Glad you’re doing the work you’re doing in my home state. Missouri is a great platform for agri-related open technology. I can’t believe Rock Port (8 miles from my hometown Tarkio) is the first 100% wind powered municipality. Never saw that coming.

  2. Marcin

    You raise an interesting point about biodiesel. In my opinion, it’s the oil that’s the issue, not alcohol. Jerusalem artichokes – a crop that can be harvested in a highly permacultural fashion where remnants of the root self seed – can get you ample alcohol. The oil is a much more scarce resource – if you talk about no more than 1-2% of cars that can be fueled from waste vegetable oil sources. Otherwise, virgin edible oils are too precious to burn. This is until algae-derived oil enters the scene.

    Utilizing proven technologies, we can do ethanol-fired steam – yes, steam – hybrid electric drive systems. That is the best solution I can propose today for locally-made, locally fueled, open source transportation systems for all kinds of applications.

    Links on the gasifier: we’ll post material as soon as we have it. It’s a senior research project at U. Missouri, by our friend Mike Koch, . Contact me if you want to build a gasifier,

  3. […] « Presentation on the Global Village Construction Set […]

  4. Franz Nahrada

    Congratulations! I consider this an important step in the realization of a truly able Open Source Development community around Global Villages as the focus of some central human living questions. We should double our efforts to invite agricultural universities all around the world into this community. And we can do it much easier once a good example is given. Maybe that could also be the initial point for VideoBridging between universities and exchanging views and research perspectives.

  5. […] view the presentation and pass it around: » […]

  6. Fabio

    Hi guys,

    I agree on your visions that producing local biofuels is a way to further decentralise the economy and enhance self-sufficiency. Community owned schemes could concentrate biomass utilisation for the production of biofuels. Do you think algae farms could provide for biofuels on small scale?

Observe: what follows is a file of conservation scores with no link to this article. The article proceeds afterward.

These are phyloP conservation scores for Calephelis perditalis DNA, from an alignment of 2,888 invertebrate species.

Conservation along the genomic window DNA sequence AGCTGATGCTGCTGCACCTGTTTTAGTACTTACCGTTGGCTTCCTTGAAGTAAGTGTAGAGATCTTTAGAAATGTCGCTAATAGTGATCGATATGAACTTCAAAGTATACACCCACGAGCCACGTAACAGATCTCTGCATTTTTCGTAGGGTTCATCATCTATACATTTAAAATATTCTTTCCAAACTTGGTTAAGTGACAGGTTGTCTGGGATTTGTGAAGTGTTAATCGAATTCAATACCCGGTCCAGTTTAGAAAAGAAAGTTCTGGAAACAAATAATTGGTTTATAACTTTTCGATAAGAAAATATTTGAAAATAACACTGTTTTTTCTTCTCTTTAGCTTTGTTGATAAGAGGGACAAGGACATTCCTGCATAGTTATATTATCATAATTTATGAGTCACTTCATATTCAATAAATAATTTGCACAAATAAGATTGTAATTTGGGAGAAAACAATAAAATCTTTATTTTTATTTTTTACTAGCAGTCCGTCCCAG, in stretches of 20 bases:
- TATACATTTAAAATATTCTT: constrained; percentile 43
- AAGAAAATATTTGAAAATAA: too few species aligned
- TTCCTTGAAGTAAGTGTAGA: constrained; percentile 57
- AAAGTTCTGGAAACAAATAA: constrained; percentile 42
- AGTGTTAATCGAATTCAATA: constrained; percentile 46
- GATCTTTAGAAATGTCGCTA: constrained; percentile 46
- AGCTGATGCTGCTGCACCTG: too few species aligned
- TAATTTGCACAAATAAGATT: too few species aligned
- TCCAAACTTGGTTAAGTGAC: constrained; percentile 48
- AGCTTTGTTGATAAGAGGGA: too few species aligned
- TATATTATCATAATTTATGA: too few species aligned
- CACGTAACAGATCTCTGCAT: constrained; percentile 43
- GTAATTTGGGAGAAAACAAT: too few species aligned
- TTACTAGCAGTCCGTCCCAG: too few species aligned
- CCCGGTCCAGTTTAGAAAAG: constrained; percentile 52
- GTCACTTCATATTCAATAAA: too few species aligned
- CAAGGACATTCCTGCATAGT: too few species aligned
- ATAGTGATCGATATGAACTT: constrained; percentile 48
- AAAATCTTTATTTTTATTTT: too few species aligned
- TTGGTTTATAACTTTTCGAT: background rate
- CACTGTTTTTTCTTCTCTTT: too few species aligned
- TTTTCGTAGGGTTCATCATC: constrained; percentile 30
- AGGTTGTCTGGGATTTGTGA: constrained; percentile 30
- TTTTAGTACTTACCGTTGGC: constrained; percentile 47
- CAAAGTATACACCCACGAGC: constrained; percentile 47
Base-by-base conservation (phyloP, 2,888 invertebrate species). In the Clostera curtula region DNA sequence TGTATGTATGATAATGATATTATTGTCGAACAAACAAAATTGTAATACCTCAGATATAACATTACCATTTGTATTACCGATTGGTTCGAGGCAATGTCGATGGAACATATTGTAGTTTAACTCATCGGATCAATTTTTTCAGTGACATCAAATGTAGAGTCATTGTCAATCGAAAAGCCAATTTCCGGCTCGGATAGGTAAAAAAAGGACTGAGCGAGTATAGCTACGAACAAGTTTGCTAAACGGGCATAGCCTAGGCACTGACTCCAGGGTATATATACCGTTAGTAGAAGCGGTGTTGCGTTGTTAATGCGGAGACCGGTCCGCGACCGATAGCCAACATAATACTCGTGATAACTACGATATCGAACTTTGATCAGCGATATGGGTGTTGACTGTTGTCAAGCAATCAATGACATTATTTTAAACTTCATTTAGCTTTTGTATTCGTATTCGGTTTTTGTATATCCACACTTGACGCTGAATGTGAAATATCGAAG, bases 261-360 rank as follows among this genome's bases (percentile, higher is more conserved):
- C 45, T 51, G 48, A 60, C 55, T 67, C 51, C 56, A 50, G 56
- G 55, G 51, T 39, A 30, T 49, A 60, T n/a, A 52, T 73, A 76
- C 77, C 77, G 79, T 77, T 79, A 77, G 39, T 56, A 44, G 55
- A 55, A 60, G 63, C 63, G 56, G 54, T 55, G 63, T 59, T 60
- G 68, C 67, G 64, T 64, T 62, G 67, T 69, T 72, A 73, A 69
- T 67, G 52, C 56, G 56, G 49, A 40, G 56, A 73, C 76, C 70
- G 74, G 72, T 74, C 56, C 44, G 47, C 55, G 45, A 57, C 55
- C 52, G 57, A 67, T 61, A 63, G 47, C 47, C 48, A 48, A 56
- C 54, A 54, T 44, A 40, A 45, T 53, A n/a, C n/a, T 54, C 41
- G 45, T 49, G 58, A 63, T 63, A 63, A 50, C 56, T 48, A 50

Research shows that there are more products obtainable from biomass, from bioplastics to feed/food to chemicals, etc. I believe these are absolutely in line with the open source ecology philosophy and could greatly improve quality of life for communities, regionalizing the economy.

    Interested in conversation on these issues.
    In the meanwhile, best wishes for your projects

  7. […] community. This is a feasible alternative to global supply chains that we are exploring. See our presentation from an earlier blog entry for more about this […]

  8. […] Acquaintance Ben de Vries forwarded me this email: Global Villagers, Last week we spoke at the University of Missouri, Columbia, about the Global Village Construction Set: Open Source Engineering for Sustainable Living. I focused on the construction of economies that utilize local resources. I proposed the route of open source, flexible fabrication – applied to Community Supported Manufacturing – as a viable route to an industrial system free of geopolitical compromise. Please view the presentation and pass it around: […]

  9. […] bioproducts – biofuels, bioplastics, and others – which are one of the keys to localization and the Global Village Construction Set. He is writing his thesis on bioproducts – within the context of sustainable communities and open […]

  10. […] 1. Global Village Construction Set (and weblog): […]

  11. […] 1. Global Village Construction Set (and weblog): […]